The current temporary exhibit at LMU’s Abraham Lincoln Library and Museum covers the history of Lincoln on film. Abraham Lincoln and his era have long been popular subjects for filmmakers, and two major productions about Lincoln are slated for upcoming release.
We asked ALLM Curator and Assistant Director Steven M. Wilson a few questions about the exhibit and the history of Lincoln in the cinema. In addition to his work as a public historian, Wilson writes historical fiction; his novels include Voyage of the Gray Wolves, Armada, and President Lincoln’s Spy.
Why an exhibit about Lincoln on film?
Abraham Lincoln is an icon in popular culture and has been interpreted in films, stage, and television virtually since his death. Movies are a big part of American society. It seemed appropriate.
How do you go about doing the research for a project like this?
It helps to have a working knowledge of American movies. The stars, directors, composers, and writers who created these movies were actually employees of huge movie factories. There are countless on-line sites (such as Internet Movie Database) that provide an excellent starting point to begin an investigation of the Lincoln films.
What are some items visitors can expect to see?
Abe Lincoln in Illinois held its southern premiere on the campus of Lincoln Memorial University in 1940. Besides a shooting script signed by the principals, the exhibit features dozens of photographs of the premiere ceremonies and stills from the movie.
We also wanted to expand our investigation to include the wide variety of interpretations Lincoln underwent through the years. The first, of course, is President Abraham Lincoln in D. W. Griffith’s Birth of a Nation. This inflammatory films that paints the newly formed Ku Klux Klan as the avenging instrument of justice. Lincoln’s death at the hands of the heroic John Wilkes Booth is laudable and necessary. The exhibit also has excerpts from Lincoln commercials, television shows, comedy skits, and cartoons.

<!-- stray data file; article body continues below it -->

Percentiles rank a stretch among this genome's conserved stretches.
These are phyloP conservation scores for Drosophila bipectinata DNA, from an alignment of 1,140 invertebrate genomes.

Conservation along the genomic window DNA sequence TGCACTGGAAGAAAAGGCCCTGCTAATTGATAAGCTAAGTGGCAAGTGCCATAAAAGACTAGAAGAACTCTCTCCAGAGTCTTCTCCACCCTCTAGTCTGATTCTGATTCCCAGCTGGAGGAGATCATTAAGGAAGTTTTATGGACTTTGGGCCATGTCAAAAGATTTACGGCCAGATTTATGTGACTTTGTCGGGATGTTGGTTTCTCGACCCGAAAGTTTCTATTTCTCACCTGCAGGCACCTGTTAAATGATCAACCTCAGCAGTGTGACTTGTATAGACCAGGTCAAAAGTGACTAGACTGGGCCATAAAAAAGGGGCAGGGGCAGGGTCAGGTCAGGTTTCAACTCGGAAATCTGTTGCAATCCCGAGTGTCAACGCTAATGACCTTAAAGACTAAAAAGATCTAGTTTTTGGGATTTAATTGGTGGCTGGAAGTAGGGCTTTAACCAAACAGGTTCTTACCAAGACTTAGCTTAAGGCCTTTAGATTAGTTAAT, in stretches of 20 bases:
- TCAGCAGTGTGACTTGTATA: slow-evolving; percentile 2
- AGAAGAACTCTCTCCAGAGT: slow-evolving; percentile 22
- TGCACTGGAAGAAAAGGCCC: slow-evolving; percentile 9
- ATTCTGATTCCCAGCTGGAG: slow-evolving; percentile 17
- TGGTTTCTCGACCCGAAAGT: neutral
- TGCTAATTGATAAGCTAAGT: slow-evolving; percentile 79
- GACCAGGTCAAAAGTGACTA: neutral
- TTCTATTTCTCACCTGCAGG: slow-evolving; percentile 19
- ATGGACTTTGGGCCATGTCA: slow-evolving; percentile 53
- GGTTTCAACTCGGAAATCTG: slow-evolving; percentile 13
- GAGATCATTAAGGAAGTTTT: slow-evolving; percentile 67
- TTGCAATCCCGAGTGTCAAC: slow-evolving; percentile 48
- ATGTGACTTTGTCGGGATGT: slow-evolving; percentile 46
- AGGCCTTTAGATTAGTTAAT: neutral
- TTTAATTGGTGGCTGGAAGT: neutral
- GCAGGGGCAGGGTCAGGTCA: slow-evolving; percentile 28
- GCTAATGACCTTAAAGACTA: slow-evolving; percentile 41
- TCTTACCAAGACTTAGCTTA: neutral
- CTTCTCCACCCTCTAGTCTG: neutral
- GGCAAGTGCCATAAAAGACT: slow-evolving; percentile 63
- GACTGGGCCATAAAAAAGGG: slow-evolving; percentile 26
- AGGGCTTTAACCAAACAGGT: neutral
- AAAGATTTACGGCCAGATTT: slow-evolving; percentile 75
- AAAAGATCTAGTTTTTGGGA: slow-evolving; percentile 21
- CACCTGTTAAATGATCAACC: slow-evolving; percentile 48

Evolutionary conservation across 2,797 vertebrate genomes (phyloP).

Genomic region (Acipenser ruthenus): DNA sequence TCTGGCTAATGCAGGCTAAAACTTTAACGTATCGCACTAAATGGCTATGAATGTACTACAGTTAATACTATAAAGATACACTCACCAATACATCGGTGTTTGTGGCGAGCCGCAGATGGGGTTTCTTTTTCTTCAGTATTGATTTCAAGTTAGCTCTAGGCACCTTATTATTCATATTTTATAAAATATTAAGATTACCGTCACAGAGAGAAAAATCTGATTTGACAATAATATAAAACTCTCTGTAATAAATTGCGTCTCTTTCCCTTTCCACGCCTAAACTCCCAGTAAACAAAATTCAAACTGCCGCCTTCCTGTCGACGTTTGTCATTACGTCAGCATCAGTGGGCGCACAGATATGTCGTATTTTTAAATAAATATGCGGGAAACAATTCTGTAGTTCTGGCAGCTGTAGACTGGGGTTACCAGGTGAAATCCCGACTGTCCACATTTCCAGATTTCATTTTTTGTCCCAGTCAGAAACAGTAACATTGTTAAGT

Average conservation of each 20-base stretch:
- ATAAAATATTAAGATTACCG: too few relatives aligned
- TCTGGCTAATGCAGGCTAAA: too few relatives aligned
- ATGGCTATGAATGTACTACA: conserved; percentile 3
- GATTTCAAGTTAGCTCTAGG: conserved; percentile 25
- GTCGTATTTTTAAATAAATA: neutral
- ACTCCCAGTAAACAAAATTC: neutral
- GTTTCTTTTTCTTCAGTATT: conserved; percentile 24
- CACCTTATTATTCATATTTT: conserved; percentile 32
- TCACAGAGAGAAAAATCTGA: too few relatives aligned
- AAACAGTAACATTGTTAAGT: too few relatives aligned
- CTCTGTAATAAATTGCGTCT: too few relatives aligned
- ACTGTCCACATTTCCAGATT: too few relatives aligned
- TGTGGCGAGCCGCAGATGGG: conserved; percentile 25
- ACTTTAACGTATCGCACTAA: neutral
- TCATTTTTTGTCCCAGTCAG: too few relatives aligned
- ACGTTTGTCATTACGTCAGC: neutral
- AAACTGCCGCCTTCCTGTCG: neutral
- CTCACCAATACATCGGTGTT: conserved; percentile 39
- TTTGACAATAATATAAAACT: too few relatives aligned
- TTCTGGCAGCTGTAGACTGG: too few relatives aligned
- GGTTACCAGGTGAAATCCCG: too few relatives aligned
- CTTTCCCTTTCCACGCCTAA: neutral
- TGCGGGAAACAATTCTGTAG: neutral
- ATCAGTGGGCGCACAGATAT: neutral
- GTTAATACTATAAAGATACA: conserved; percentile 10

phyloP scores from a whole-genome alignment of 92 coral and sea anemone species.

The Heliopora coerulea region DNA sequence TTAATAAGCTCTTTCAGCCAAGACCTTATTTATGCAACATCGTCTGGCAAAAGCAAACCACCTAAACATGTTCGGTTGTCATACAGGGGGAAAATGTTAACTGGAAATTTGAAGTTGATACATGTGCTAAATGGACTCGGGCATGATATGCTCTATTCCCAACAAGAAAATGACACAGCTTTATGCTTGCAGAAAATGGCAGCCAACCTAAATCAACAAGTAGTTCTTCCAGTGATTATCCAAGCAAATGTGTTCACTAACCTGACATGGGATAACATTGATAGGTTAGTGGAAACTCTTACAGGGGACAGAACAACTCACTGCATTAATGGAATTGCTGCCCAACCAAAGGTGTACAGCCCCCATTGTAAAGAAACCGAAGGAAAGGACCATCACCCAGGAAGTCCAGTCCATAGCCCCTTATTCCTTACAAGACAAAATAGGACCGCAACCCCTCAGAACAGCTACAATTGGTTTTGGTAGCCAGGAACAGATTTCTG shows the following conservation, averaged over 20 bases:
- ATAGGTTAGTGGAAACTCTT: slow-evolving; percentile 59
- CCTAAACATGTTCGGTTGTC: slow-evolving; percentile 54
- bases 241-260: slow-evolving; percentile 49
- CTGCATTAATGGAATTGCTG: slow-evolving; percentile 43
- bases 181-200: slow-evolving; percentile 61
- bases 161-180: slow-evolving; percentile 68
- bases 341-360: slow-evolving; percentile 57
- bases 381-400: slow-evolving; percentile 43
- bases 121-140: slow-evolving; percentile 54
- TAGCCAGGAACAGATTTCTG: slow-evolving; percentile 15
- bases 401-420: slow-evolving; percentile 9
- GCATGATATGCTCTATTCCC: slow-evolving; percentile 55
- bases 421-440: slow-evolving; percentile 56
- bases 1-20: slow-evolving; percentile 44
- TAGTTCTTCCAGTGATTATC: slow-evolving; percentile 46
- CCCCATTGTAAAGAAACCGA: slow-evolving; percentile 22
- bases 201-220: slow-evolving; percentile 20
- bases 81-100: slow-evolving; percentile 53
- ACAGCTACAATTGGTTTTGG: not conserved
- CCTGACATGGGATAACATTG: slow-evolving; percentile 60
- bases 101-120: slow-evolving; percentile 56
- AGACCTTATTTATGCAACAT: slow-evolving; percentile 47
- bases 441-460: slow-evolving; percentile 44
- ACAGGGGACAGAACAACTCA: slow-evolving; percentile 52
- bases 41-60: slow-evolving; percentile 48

We seem to be seeing a resurgence of interest in Lincoln on the silver screen, with projects like The Conspirator, Spielberg’s upcoming movie and Abraham Lincoln: Vampire Hunter. Why has Lincoln been such a popular subject when it comes to making movies?
Good drama is based on loss, personal triumph, a struggle of good versus evil, and validation. Lincoln’s personality is so well-defined, and so apparent (not necessarily accurately), that’s it’s possible to tell his story in whatever permutation for a large audience. Draw a picture of a top hat and beard and you have instant recognition of Lincoln. Talk about the dual themes of tragedy and conflict on a monumental scale, and you have the Civil War. It is a field that has been plowed many times, but it never fails to yield a compelling story.
On balance, how accurately do you think Hollywood has treated Lincoln and his era? Have Lincoln movies contributed anything positive to public understanding of the man or of history in general?
Like any mythical, iconic, or historical figure Lincoln has had to endure his share of Hollywood poetic license. The artist as director or scriptwriter has a vision, and is not averse to trampling history to get at it. John Ford, director of Young Mr. Lincoln, is a celluloid Frederick Remington—painting the American historical landscape with an unapologetic varnish of pure Americana. His Lincoln is poetic, humble, brave, troubled, but inherently American through and through. Watch any of these films for their entertainment value only.
Do you have any personal favorites when it comes to onscreen portrayals of Lincoln?
It’s a toss-up between Raymond Massey, Sam Waterston, and Henry Fonda. They all bring qualities of interpretation to Lincoln that enhance the viewer’s experience. I guess my sentimental favorite is Henry Fonda, mostly because I’m an unabashed fan of John Ford.
Finally, here’s an irreverent question. What’s the most bizarre or inaccurate Lincoln-related movie you encountered while working on this exhibit?
The Lincoln Conspiracy by Sun International is probably the most ridiculous entry in the Lincoln cinematic field. Falling back on the Otto Eisenschiml theory of Stanton’s role in the assassination of Lincoln, the only thing this turkey lacked was ancient aliens, Nostradamus, and gravy.